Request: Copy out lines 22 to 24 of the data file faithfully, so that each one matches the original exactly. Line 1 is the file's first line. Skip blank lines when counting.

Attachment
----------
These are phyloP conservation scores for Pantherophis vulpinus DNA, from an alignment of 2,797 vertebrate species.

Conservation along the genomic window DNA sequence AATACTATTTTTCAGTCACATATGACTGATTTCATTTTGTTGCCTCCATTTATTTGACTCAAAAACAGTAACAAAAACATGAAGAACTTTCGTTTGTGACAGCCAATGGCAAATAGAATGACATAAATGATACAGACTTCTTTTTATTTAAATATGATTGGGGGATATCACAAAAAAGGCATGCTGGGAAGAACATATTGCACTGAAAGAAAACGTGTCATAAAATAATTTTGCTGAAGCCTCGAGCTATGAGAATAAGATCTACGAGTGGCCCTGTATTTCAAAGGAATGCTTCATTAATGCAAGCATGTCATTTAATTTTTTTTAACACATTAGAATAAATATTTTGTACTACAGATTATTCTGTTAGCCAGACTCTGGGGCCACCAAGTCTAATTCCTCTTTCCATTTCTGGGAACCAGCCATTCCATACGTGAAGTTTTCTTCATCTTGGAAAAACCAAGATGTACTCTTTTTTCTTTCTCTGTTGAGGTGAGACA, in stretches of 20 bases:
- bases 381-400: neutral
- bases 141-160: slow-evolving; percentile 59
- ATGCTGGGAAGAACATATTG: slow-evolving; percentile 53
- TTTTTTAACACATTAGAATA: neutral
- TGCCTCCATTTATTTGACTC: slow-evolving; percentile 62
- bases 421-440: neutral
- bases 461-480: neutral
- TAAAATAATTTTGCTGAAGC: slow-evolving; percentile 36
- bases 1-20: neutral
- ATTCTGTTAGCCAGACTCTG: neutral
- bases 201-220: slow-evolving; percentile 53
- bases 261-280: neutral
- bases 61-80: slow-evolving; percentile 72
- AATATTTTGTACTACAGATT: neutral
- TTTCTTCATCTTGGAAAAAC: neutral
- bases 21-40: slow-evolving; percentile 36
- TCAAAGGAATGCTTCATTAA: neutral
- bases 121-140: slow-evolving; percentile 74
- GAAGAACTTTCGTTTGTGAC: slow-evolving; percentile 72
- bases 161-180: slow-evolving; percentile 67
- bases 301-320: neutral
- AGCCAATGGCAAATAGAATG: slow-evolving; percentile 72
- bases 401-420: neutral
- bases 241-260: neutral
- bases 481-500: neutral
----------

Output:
- bases 161-180: slow-evolving; percentile 67
- bases 301-320: neutral
- AGCCAATGGCAAATAGAATG: slow-evolving; percentile 72